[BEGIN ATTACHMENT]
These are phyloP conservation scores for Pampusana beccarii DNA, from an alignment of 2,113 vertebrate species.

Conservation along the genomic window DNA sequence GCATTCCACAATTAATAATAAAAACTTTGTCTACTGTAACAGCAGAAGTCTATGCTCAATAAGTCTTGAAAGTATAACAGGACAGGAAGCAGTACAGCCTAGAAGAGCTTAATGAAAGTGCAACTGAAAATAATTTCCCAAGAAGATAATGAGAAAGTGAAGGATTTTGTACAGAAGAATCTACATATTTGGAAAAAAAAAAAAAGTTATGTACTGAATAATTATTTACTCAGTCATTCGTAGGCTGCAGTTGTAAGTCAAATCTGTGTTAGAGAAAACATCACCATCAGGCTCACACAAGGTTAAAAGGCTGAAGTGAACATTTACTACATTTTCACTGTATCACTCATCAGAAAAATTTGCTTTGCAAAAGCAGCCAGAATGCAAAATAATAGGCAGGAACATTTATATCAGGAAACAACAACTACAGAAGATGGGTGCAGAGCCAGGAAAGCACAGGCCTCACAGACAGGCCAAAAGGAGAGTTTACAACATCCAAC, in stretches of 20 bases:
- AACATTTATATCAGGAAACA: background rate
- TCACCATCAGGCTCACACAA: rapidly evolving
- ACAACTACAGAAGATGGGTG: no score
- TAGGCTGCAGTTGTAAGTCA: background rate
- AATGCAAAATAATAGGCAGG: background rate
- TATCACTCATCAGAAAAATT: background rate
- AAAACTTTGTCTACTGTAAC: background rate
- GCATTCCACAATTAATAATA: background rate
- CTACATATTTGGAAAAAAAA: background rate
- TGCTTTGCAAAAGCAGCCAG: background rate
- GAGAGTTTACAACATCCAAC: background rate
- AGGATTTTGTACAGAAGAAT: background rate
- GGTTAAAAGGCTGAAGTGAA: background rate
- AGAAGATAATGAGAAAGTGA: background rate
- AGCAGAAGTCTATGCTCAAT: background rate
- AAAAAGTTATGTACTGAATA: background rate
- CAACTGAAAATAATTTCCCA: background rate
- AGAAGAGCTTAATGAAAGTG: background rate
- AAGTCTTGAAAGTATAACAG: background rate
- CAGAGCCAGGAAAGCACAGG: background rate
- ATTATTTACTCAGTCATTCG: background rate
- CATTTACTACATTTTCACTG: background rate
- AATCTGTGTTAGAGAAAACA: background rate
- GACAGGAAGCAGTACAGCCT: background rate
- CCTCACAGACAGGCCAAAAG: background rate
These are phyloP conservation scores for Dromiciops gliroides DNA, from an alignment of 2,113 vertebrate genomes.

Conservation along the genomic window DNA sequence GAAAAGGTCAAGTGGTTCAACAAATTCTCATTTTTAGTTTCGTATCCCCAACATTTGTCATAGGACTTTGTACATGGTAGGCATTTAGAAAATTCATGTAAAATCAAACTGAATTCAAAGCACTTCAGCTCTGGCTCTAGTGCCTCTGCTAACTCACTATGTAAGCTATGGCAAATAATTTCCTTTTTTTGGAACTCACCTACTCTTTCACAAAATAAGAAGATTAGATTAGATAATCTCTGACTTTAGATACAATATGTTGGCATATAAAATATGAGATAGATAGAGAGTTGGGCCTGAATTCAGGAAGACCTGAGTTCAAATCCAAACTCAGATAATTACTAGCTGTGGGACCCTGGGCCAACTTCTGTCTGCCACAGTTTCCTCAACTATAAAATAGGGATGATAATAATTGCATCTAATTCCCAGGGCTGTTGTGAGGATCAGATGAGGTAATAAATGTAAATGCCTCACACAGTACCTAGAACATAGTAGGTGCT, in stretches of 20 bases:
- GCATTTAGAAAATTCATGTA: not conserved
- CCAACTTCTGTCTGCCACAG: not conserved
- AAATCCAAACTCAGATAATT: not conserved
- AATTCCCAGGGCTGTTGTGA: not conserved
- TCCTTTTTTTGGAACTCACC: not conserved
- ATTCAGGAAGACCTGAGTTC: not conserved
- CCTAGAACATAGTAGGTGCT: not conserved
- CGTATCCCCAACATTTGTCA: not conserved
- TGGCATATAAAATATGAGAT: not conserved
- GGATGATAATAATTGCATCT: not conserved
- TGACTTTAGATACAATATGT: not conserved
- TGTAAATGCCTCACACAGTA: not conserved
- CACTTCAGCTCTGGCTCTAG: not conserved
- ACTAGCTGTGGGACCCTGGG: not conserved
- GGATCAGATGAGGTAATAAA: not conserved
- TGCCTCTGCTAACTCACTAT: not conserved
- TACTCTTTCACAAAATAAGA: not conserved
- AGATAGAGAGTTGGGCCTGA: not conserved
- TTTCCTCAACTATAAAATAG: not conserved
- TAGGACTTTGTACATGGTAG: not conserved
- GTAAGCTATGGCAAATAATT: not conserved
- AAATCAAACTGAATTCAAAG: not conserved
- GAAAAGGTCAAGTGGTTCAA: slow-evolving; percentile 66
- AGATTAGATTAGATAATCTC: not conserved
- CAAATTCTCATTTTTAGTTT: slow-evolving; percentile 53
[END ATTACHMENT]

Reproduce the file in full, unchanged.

These are phyloP conservation scores for Pampusana beccarii DNA, from an alignment of 2,113 vertebrate species.

Conservation along the genomic window DNA sequence GCATTCCACAATTAATAATAAAAACTTTGTCTACTGTAACAGCAGAAGTCTATGCTCAATAAGTCTTGAAAGTATAACAGGACAGGAAGCAGTACAGCCTAGAAGAGCTTAATGAAAGTGCAACTGAAAATAATTTCCCAAGAAGATAATGAGAAAGTGAAGGATTTTGTACAGAAGAATCTACATATTTGGAAAAAAAAAAAAAGTTATGTACTGAATAATTATTTACTCAGTCATTCGTAGGCTGCAGTTGTAAGTCAAATCTGTGTTAGAGAAAACATCACCATCAGGCTCACACAAGGTTAAAAGGCTGAAGTGAACATTTACTACATTTTCACTGTATCACTCATCAGAAAAATTTGCTTTGCAAAAGCAGCCAGAATGCAAAATAATAGGCAGGAACATTTATATCAGGAAACAACAACTACAGAAGATGGGTGCAGAGCCAGGAAAGCACAGGCCTCACAGACAGGCCAAAAGGAGAGTTTACAACATCCAAC, in stretches of 20 bases:
- AACATTTATATCAGGAAACA: background rate
- TCACCATCAGGCTCACACAA: rapidly evolving
- ACAACTACAGAAGATGGGTG: no score
- TAGGCTGCAGTTGTAAGTCA: background rate
- AATGCAAAATAATAGGCAGG: background rate
- TATCACTCATCAGAAAAATT: background rate
- AAAACTTTGTCTACTGTAAC: background rate
- GCATTCCACAATTAATAATA: background rate
- CTACATATTTGGAAAAAAAA: background rate
- TGCTTTGCAAAAGCAGCCAG: background rate
- GAGAGTTTACAACATCCAAC: background rate
- AGGATTTTGTACAGAAGAAT: background rate
- GGTTAAAAGGCTGAAGTGAA: background rate
- AGAAGATAATGAGAAAGTGA: background rate
- AGCAGAAGTCTATGCTCAAT: background rate
- AAAAAGTTATGTACTGAATA: background rate
- CAACTGAAAATAATTTCCCA: background rate
- AGAAGAGCTTAATGAAAGTG: background rate
- AAGTCTTGAAAGTATAACAG: background rate
- CAGAGCCAGGAAAGCACAGG: background rate
- ATTATTTACTCAGTCATTCG: background rate
- CATTTACTACATTTTCACTG: background rate
- AATCTGTGTTAGAGAAAACA: background rate
- GACAGGAAGCAGTACAGCCT: background rate
- CCTCACAGACAGGCCAAAAG: background rate
These are phyloP conservation scores for Dromiciops gliroides DNA, from an alignment of 2,113 vertebrate genomes.

Conservation along the genomic window DNA sequence GAAAAGGTCAAGTGGTTCAACAAATTCTCATTTTTAGTTTCGTATCCCCAACATTTGTCATAGGACTTTGTACATGGTAGGCATTTAGAAAATTCATGTAAAATCAAACTGAATTCAAAGCACTTCAGCTCTGGCTCTAGTGCCTCTGCTAACTCACTATGTAAGCTATGGCAAATAATTTCCTTTTTTTGGAACTCACCTACTCTTTCACAAAATAAGAAGATTAGATTAGATAATCTCTGACTTTAGATACAATATGTTGGCATATAAAATATGAGATAGATAGAGAGTTGGGCCTGAATTCAGGAAGACCTGAGTTCAAATCCAAACTCAGATAATTACTAGCTGTGGGACCCTGGGCCAACTTCTGTCTGCCACAGTTTCCTCAACTATAAAATAGGGATGATAATAATTGCATCTAATTCCCAGGGCTGTTGTGAGGATCAGATGAGGTAATAAATGTAAATGCCTCACACAGTACCTAGAACATAGTAGGTGCT, in stretches of 20 bases:
- GCATTTAGAAAATTCATGTA: not conserved
- CCAACTTCTGTCTGCCACAG: not conserved
- AAATCCAAACTCAGATAATT: not conserved
- AATTCCCAGGGCTGTTGTGA: not conserved
- TCCTTTTTTTGGAACTCACC: not conserved
- ATTCAGGAAGACCTGAGTTC: not conserved
- CCTAGAACATAGTAGGTGCT: not conserved
- CGTATCCCCAACATTTGTCA: not conserved
- TGGCATATAAAATATGAGAT: not conserved
- GGATGATAATAATTGCATCT: not conserved
- TGACTTTAGATACAATATGT: not conserved
- TGTAAATGCCTCACACAGTA: not conserved
- CACTTCAGCTCTGGCTCTAG: not conserved
- ACTAGCTGTGGGACCCTGGG: not conserved
- GGATCAGATGAGGTAATAAA: not conserved
- TGCCTCTGCTAACTCACTAT: not conserved
- TACTCTTTCACAAAATAAGA: not conserved
- AGATAGAGAGTTGGGCCTGA: not conserved
- TTTCCTCAACTATAAAATAG: not conserved
- TAGGACTTTGTACATGGTAG: not conserved
- GTAAGCTATGGCAAATAATT: not conserved
- AAATCAAACTGAATTCAAAG: not conserved
- GAAAAGGTCAAGTGGTTCAA: slow-evolving; percentile 66
- AGATTAGATTAGATAATCTC: not conserved
- CAAATTCTCATTTTTAGTTT: slow-evolving; percentile 53